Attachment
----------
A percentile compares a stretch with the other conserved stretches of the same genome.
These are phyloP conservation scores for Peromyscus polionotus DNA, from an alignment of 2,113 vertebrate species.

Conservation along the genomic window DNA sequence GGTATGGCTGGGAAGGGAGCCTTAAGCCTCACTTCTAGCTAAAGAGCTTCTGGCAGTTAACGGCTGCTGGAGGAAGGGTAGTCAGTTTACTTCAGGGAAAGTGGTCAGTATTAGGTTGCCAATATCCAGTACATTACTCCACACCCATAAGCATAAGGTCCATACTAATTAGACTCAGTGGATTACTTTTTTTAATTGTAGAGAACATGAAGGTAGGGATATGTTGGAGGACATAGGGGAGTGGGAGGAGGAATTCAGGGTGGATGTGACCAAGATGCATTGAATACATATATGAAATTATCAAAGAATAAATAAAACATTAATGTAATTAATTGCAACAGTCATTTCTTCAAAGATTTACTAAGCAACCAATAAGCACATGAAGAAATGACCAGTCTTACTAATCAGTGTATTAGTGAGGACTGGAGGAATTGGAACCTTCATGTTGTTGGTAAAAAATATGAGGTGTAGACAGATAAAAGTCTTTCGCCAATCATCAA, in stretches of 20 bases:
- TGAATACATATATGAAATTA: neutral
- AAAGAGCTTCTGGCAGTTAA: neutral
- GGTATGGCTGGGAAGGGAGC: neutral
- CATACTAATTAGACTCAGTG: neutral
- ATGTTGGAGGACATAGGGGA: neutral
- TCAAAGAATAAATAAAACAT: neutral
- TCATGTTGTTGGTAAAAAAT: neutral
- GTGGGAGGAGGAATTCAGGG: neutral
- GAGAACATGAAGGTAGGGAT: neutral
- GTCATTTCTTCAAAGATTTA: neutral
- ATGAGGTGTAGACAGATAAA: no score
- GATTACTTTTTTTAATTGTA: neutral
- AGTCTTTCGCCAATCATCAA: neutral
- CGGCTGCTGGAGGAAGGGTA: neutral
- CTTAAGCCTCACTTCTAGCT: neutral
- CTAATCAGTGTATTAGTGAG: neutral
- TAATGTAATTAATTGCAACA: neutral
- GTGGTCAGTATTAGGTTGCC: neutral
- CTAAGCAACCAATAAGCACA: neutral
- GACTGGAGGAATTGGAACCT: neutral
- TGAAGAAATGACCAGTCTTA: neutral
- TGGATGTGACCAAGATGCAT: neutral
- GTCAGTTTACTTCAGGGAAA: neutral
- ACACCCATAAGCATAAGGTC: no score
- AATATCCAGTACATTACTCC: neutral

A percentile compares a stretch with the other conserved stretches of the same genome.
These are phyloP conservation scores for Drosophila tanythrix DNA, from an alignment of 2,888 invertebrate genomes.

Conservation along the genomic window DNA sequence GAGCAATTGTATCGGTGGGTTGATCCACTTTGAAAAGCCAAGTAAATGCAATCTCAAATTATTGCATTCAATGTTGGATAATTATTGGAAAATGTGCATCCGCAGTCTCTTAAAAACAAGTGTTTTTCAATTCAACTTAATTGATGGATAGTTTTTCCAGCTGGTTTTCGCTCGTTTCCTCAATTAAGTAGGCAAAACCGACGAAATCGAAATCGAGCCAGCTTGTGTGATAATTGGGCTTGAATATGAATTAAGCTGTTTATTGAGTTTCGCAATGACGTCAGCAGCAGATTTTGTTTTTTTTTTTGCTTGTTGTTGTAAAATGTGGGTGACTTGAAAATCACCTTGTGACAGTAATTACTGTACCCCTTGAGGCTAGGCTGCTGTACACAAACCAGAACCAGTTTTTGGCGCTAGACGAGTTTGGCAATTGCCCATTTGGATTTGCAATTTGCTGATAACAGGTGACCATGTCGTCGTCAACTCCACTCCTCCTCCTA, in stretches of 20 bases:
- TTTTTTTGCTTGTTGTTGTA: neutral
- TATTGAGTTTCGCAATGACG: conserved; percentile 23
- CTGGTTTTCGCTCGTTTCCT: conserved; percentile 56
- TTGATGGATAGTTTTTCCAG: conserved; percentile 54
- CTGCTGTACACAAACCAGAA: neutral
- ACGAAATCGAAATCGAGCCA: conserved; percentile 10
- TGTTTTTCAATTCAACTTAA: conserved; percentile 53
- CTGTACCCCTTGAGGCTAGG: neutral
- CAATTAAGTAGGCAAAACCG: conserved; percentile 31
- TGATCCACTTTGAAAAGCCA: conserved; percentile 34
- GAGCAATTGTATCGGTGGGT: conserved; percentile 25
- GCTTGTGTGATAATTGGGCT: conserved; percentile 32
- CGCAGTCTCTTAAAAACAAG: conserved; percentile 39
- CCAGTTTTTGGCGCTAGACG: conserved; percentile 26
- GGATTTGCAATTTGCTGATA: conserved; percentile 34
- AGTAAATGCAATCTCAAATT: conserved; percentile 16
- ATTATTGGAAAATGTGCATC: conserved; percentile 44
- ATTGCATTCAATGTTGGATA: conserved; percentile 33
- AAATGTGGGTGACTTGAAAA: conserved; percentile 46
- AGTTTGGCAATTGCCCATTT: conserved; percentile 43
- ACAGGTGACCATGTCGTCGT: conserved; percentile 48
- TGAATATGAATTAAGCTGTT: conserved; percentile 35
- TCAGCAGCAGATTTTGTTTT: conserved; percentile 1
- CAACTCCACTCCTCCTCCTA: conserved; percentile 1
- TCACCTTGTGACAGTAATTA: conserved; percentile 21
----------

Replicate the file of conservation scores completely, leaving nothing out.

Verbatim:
A percentile compares a stretch with the other conserved stretches of the same genome.
These are phyloP conservation scores for Peromyscus polionotus DNA, from an alignment of 2,113 vertebrate species.

Conservation along the genomic window DNA sequence GGTATGGCTGGGAAGGGAGCCTTAAGCCTCACTTCTAGCTAAAGAGCTTCTGGCAGTTAACGGCTGCTGGAGGAAGGGTAGTCAGTTTACTTCAGGGAAAGTGGTCAGTATTAGGTTGCCAATATCCAGTACATTACTCCACACCCATAAGCATAAGGTCCATACTAATTAGACTCAGTGGATTACTTTTTTTAATTGTAGAGAACATGAAGGTAGGGATATGTTGGAGGACATAGGGGAGTGGGAGGAGGAATTCAGGGTGGATGTGACCAAGATGCATTGAATACATATATGAAATTATCAAAGAATAAATAAAACATTAATGTAATTAATTGCAACAGTCATTTCTTCAAAGATTTACTAAGCAACCAATAAGCACATGAAGAAATGACCAGTCTTACTAATCAGTGTATTAGTGAGGACTGGAGGAATTGGAACCTTCATGTTGTTGGTAAAAAATATGAGGTGTAGACAGATAAAAGTCTTTCGCCAATCATCAA, in stretches of 20 bases:
- TGAATACATATATGAAATTA: neutral
- AAAGAGCTTCTGGCAGTTAA: neutral
- GGTATGGCTGGGAAGGGAGC: neutral
- CATACTAATTAGACTCAGTG: neutral
- ATGTTGGAGGACATAGGGGA: neutral
- TCAAAGAATAAATAAAACAT: neutral
- TCATGTTGTTGGTAAAAAAT: neutral
- GTGGGAGGAGGAATTCAGGG: neutral
- GAGAACATGAAGGTAGGGAT: neutral
- GTCATTTCTTCAAAGATTTA: neutral
- ATGAGGTGTAGACAGATAAA: no score
- GATTACTTTTTTTAATTGTA: neutral
- AGTCTTTCGCCAATCATCAA: neutral
- CGGCTGCTGGAGGAAGGGTA: neutral
- CTTAAGCCTCACTTCTAGCT: neutral
- CTAATCAGTGTATTAGTGAG: neutral
- TAATGTAATTAATTGCAACA: neutral
- GTGGTCAGTATTAGGTTGCC: neutral
- CTAAGCAACCAATAAGCACA: neutral
- GACTGGAGGAATTGGAACCT: neutral
- TGAAGAAATGACCAGTCTTA: neutral
- TGGATGTGACCAAGATGCAT: neutral
- GTCAGTTTACTTCAGGGAAA: neutral
- ACACCCATAAGCATAAGGTC: no score
- AATATCCAGTACATTACTCC: neutral

A percentile compares a stretch with the other conserved stretches of the same genome.
These are phyloP conservation scores for Drosophila tanythrix DNA, from an alignment of 2,888 invertebrate genomes.

Conservation along the genomic window DNA sequence GAGCAATTGTATCGGTGGGTTGATCCACTTTGAAAAGCCAAGTAAATGCAATCTCAAATTATTGCATTCAATGTTGGATAATTATTGGAAAATGTGCATCCGCAGTCTCTTAAAAACAAGTGTTTTTCAATTCAACTTAATTGATGGATAGTTTTTCCAGCTGGTTTTCGCTCGTTTCCTCAATTAAGTAGGCAAAACCGACGAAATCGAAATCGAGCCAGCTTGTGTGATAATTGGGCTTGAATATGAATTAAGCTGTTTATTGAGTTTCGCAATGACGTCAGCAGCAGATTTTGTTTTTTTTTTTGCTTGTTGTTGTAAAATGTGGGTGACTTGAAAATCACCTTGTGACAGTAATTACTGTACCCCTTGAGGCTAGGCTGCTGTACACAAACCAGAACCAGTTTTTGGCGCTAGACGAGTTTGGCAATTGCCCATTTGGATTTGCAATTTGCTGATAACAGGTGACCATGTCGTCGTCAACTCCACTCCTCCTCCTA, in stretches of 20 bases:
- TTTTTTTGCTTGTTGTTGTA: neutral
- TATTGAGTTTCGCAATGACG: conserved; percentile 23
- CTGGTTTTCGCTCGTTTCCT: conserved; percentile 56
- TTGATGGATAGTTTTTCCAG: conserved; percentile 54
- CTGCTGTACACAAACCAGAA: neutral
- ACGAAATCGAAATCGAGCCA: conserved; percentile 10
- TGTTTTTCAATTCAACTTAA: conserved; percentile 53
- CTGTACCCCTTGAGGCTAGG: neutral
- CAATTAAGTAGGCAAAACCG: conserved; percentile 31
- TGATCCACTTTGAAAAGCCA: conserved; percentile 34
- GAGCAATTGTATCGGTGGGT: conserved; percentile 25
- GCTTGTGTGATAATTGGGCT: conserved; percentile 32
- CGCAGTCTCTTAAAAACAAG: conserved; percentile 39
- CCAGTTTTTGGCGCTAGACG: conserved; percentile 26
- GGATTTGCAATTTGCTGATA: conserved; percentile 34
- AGTAAATGCAATCTCAAATT: conserved; percentile 16
- ATTATTGGAAAATGTGCATC: conserved; percentile 44
- ATTGCATTCAATGTTGGATA: conserved; percentile 33
- AAATGTGGGTGACTTGAAAA: conserved; percentile 46
- AGTTTGGCAATTGCCCATTT: conserved; percentile 43
- ACAGGTGACCATGTCGTCGT: conserved; percentile 48
- TGAATATGAATTAAGCTGTT: conserved; percentile 35
- TCAGCAGCAGATTTTGTTTT: conserved; percentile 1
- CAACTCCACTCCTCCTCCTA: conserved; percentile 1
- TCACCTTGTGACAGTAATTA: conserved; percentile 21